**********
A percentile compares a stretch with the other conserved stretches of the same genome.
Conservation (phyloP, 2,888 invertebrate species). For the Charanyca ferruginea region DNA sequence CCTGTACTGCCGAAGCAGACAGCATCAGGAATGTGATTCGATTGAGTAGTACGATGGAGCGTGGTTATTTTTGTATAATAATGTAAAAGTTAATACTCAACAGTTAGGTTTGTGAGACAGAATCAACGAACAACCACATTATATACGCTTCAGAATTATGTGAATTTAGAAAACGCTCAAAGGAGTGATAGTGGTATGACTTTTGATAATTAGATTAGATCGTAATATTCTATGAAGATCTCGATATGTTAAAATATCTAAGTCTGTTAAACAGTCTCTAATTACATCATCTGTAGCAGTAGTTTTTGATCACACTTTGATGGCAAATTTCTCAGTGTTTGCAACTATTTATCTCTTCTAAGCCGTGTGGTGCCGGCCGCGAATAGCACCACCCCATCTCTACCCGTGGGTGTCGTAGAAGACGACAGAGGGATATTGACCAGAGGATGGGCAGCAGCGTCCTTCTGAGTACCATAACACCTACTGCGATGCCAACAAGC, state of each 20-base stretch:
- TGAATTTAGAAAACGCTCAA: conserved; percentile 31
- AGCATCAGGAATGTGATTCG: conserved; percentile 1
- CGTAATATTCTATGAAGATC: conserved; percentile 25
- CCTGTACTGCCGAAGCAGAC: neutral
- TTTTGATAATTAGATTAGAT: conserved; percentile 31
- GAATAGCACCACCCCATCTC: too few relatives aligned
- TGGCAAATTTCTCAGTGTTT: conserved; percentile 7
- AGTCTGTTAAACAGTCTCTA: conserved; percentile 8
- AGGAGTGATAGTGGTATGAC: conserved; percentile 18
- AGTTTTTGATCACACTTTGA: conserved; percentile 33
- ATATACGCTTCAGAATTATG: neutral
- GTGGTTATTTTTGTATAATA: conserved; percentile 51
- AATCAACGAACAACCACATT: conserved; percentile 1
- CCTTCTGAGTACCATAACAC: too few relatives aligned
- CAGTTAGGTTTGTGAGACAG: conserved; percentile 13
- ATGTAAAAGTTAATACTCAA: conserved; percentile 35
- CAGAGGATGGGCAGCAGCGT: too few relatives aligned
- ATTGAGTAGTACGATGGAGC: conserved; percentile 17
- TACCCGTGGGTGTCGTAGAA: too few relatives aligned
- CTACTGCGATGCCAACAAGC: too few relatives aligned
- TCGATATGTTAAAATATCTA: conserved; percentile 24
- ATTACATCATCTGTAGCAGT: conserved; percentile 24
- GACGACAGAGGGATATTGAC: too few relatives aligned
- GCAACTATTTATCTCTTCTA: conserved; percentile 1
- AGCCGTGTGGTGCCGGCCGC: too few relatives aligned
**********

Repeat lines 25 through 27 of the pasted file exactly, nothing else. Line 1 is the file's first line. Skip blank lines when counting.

- GACGACAGAGGGATATTGAC: too few relatives aligned
- GCAACTATTTATCTCTTCTA: conserved; percentile 1
- AGCCGTGTGGTGCCGGCCGC: too few relatives aligned